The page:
"Hi my name is Professor Pongoo, I am a six foot tall penguin, the cousin of Pingu and I have come from another planet to warn people about Climate Change. I am standing as your candidate for Edinburgh Council and if elected I pledge myself to attend every council meeting as your elected penguin"
An unusual, but not altogether bad platform to fight an election campaign on I guess, and it so nearly worked. Pongoo with 444 votes was well ahead of the Lib Dem candidate 370 and also the Green Party candidate on first preference votes but in a seat determined by the alternative vote he eventually lost out to the big three in Scotland (well big two and a tiny bit) The SNP, The Labour Party and the Tories.
It was brave attempt for the Independent candidate, and the man inside the suit Mike Ferrigan, and a warning to us all that apathy and a total loss of faith with our current political system is still a leading issue even amongst the minority 30% of the population who can still be bothered to vote.
Pongoo's near miss was for me the highlight of a Local Election night that overall was a predictable and completely mind numbingly boring affair all round. OK the Labour Party won a whole shed load of seats lost in previous elections and in fairness they won more seats than even the Tories who were talking their chances up, had predicted, The Tories lost seats and the Lib Dems flat lined. And as the local government pendulum swings against the government in situ we should by now be used to such changing fortunes.
Meanwhile down in the smoke Boris held off Ken on a "We know he is a Tory, but we quite like having a Mayor who is as mad as a goose" vote.
Proof positive if you like that even the big three revert to farce when their core vote abandons them. In fact I dare say if Boris had himself taken advise from Pongoo and dressed up in a penguin suit then his vote would have been even higher, but then if Ken had donned a Salamander Lizard outfit? who knows the Labour Party might have took the mayoralty as well?
But a 30% turnout! just where are we all heading? I recently researched party membership of the big three in Britain over the last 60 years and found that the Tory Party can lay claim to the highest ever party membership figures of the three main parties (2.9m in the 1950's) followed by Labour (1.1m again in the 50's) The Lib Dems of course are a modern phenomenon but in their various guises they always struggled to reach such dizzy heights (highest found figure 145,000 1980 SDP)
So how does that all fare against today's party membership statistics, surely given the massive rise in population since the 1950's the number of our citizens actively involved in political life must still be quite high? Not a chance, the last estimated figures in 2010 have the three party memberships as follows;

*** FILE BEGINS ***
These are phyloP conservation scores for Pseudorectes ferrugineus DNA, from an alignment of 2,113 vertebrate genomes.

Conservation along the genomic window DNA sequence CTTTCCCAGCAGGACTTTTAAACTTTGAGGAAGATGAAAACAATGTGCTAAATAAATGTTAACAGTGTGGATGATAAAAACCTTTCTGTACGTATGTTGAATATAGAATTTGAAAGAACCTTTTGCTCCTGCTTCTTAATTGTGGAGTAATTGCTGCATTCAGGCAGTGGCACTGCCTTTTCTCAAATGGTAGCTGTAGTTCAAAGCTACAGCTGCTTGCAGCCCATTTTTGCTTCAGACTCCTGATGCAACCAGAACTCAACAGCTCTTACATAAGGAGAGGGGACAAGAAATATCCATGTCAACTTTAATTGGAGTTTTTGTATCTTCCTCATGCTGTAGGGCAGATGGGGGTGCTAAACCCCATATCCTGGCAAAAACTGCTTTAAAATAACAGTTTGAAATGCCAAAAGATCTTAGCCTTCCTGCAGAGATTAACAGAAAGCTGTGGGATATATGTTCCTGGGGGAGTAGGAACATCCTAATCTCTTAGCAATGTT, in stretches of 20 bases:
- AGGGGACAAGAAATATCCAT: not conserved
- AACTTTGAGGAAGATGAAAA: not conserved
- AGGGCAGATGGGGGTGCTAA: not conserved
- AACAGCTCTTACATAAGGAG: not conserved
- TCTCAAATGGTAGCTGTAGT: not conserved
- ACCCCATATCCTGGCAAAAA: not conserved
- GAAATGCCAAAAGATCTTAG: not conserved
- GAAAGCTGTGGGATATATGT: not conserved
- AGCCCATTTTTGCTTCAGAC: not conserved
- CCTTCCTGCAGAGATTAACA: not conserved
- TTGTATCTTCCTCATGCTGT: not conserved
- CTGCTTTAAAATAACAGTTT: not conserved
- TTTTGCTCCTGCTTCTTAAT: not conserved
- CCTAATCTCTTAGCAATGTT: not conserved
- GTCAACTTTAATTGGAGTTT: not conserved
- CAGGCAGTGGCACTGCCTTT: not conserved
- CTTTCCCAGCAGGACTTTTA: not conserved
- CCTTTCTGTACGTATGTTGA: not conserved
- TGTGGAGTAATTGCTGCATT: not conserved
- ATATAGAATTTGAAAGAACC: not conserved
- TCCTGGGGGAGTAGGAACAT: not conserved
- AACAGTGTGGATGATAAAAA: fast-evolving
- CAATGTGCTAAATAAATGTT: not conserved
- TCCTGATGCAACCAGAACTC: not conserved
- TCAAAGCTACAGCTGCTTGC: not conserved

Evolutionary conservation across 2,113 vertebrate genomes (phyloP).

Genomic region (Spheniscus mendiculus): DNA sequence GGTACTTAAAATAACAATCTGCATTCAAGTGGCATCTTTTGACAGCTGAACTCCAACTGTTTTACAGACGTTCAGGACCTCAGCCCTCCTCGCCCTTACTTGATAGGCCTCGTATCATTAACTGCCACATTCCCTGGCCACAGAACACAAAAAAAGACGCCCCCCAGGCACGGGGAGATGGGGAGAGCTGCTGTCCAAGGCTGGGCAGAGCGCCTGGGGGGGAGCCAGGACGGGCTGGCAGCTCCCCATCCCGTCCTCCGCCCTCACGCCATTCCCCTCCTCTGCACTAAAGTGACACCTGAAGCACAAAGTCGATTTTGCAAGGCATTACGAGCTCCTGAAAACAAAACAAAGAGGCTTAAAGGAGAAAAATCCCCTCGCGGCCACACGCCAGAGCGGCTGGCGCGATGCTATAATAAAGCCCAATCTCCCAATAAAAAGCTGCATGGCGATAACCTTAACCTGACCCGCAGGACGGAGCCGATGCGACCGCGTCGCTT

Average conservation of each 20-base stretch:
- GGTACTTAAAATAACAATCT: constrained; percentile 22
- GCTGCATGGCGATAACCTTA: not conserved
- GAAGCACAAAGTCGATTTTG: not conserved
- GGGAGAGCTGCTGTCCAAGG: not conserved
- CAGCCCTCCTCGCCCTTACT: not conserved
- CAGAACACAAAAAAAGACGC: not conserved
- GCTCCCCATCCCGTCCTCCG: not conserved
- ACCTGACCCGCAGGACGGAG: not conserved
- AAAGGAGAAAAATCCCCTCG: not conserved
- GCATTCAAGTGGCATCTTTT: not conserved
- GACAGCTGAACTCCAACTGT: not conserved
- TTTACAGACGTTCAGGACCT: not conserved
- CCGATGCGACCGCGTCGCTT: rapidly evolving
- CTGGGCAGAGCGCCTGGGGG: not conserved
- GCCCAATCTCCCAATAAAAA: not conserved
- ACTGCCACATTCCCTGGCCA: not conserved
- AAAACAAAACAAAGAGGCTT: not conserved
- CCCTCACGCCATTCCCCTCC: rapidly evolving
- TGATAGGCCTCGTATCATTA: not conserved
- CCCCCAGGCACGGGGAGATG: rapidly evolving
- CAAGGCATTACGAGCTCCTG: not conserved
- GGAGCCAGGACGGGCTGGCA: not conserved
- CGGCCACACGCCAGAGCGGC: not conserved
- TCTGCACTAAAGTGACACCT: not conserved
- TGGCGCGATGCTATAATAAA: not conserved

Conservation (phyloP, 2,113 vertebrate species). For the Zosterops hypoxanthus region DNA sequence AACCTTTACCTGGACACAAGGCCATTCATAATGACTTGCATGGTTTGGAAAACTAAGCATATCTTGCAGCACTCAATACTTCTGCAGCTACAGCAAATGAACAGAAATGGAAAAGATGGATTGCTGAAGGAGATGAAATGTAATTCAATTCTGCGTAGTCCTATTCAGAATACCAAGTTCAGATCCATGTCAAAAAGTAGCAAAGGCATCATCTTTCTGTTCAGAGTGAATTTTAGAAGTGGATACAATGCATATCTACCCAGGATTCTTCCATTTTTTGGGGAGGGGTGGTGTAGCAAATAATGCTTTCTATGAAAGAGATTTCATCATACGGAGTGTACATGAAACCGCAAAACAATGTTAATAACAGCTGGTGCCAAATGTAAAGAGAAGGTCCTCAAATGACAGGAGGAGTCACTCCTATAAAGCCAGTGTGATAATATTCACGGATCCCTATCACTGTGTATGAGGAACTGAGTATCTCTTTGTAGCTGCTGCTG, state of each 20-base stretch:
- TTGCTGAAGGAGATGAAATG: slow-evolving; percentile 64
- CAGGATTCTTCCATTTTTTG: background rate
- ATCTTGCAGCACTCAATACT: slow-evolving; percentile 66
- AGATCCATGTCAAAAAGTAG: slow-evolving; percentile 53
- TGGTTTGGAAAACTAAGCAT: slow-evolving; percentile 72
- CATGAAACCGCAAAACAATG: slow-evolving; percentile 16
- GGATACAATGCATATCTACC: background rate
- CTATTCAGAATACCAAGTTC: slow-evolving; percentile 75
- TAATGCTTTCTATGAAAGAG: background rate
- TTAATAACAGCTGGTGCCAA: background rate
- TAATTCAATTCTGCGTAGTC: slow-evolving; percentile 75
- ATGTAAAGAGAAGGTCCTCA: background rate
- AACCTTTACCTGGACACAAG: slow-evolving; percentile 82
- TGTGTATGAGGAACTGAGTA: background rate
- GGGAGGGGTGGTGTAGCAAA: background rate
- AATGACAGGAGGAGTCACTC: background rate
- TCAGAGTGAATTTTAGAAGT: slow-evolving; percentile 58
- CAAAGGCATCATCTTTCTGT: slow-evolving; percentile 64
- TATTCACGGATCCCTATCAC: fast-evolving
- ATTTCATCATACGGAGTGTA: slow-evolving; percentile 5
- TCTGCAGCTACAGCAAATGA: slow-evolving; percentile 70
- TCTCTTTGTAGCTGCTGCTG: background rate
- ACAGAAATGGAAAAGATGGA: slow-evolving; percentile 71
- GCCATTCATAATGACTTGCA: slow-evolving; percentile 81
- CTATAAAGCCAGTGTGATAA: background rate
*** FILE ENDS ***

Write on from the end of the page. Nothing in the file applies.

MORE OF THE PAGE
Conservative: 210,000 Labour: 190,000 Lib Dems: 45,000
That's less than 500,000 members between the lot of them! or an even more alarming way of presenting it just 1.5% of the UK population between all three of them. And if you really want a sense of the size of the decline then look no further than a comparison with UK membership of the three biggest Conservation and Wildlife charities. The National Trust alone has more members than all three of the political parties combined total, and when added to memberships of the Wildlife Trusts and the Royal Society for the Protection of Birds then the Big Three nature lovers at 5.5m members trump the party hacks by more than 5m paid up subscriptions. Maybe the RSPB vote explains Professor Pongoo's success?
Coming back to local politics, you also have to remember that we currently have 469 local councils in the UK as well as two parliaments (England and Scotland) and an two Assemblies (Wales and Northern Ireland) so given that you have to be a party member to stand for election then roughly around 30% of those combined party members would be current candidates and 10% (1 in 10) will end up being elected. You should also worry that all three of the parties amongst their membership include a proportionately high number of eccentric individuals (best written about in another blog)
New parties are also not making any in roads into the public interest. Of the most successful in recent years and also the most vile UKIP have only ever reached membership high figure of 26,000 in 2003 (now down to 16,000) and the BNP a high of 9800 in 2008 which most believe has now fallen to well below 4000
I am a socialist, those are my political ideals, I am now after 5 years out in the cold able to rejoin the Labour Party if I so wished, they along with the Greens are currently the only parties I could ever entertain signing any membership form for in the future. But before I took such a massive step I would need to know, what were their parties plans for re-engaging with a British public who are currently completely turned off to UK politics.
I don't want a debate with the 30% of the 30% who bother to vote in Local elections, I want to engage with the 70% who don't bother to vote at Local Elections and or say they never will or never have voted.
And fun as it may seem, I don't want to have to dress up in a penguin suit in order to do it.